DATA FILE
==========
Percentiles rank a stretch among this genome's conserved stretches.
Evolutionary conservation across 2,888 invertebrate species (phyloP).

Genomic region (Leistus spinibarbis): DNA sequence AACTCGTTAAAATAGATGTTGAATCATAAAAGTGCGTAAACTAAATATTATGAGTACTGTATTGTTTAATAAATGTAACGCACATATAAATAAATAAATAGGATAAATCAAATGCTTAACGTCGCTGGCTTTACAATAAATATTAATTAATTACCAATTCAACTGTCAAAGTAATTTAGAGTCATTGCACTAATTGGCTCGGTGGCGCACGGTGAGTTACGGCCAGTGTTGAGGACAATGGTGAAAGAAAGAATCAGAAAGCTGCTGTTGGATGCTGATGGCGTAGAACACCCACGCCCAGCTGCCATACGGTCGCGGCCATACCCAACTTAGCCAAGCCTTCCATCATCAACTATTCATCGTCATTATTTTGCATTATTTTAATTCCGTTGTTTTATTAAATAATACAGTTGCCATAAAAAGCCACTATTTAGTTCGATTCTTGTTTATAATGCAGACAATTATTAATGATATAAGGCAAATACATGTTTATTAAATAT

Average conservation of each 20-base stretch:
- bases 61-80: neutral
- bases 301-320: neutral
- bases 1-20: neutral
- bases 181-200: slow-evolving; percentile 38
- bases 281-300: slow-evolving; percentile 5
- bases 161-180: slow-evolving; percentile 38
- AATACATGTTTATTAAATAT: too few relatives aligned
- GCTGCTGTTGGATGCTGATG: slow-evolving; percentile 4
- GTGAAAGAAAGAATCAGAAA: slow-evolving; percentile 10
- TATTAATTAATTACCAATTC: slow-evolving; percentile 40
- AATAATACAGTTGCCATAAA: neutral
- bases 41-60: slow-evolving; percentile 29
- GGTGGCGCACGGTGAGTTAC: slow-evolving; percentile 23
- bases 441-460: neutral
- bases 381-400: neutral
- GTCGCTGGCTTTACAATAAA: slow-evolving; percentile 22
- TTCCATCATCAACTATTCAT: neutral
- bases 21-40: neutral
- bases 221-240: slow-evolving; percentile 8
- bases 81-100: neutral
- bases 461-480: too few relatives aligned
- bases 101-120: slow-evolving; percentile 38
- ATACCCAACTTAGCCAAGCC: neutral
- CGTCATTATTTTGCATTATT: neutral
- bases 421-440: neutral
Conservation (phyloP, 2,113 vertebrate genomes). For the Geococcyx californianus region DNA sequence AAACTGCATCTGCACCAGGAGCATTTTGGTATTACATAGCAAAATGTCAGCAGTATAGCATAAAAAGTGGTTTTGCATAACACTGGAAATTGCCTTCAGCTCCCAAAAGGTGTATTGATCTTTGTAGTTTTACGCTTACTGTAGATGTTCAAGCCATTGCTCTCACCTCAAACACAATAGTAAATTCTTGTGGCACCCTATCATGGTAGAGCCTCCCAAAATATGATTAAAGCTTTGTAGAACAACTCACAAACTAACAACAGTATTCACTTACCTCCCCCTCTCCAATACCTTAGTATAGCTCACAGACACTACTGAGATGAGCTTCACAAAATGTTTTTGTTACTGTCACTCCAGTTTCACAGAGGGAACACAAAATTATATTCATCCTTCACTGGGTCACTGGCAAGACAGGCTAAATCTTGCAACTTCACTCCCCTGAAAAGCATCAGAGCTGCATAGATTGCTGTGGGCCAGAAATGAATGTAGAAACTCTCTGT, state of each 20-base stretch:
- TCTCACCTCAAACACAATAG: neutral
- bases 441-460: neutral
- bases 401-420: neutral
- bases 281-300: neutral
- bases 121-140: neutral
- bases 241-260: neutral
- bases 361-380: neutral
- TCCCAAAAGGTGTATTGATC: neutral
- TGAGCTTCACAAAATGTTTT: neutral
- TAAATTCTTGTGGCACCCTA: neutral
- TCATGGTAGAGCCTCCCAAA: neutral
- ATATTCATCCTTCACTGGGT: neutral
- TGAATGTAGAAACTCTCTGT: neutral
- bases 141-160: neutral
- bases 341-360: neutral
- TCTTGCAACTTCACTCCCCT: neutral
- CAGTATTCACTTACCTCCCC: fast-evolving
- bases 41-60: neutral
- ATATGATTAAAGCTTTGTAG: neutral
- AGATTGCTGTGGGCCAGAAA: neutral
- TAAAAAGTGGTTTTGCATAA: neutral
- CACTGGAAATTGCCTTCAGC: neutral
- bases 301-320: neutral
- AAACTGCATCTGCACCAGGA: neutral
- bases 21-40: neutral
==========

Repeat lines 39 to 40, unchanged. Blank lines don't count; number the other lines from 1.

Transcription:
- TGAGCTTCACAAAATGTTTT: neutral
- TAAATTCTTGTGGCACCCTA: neutral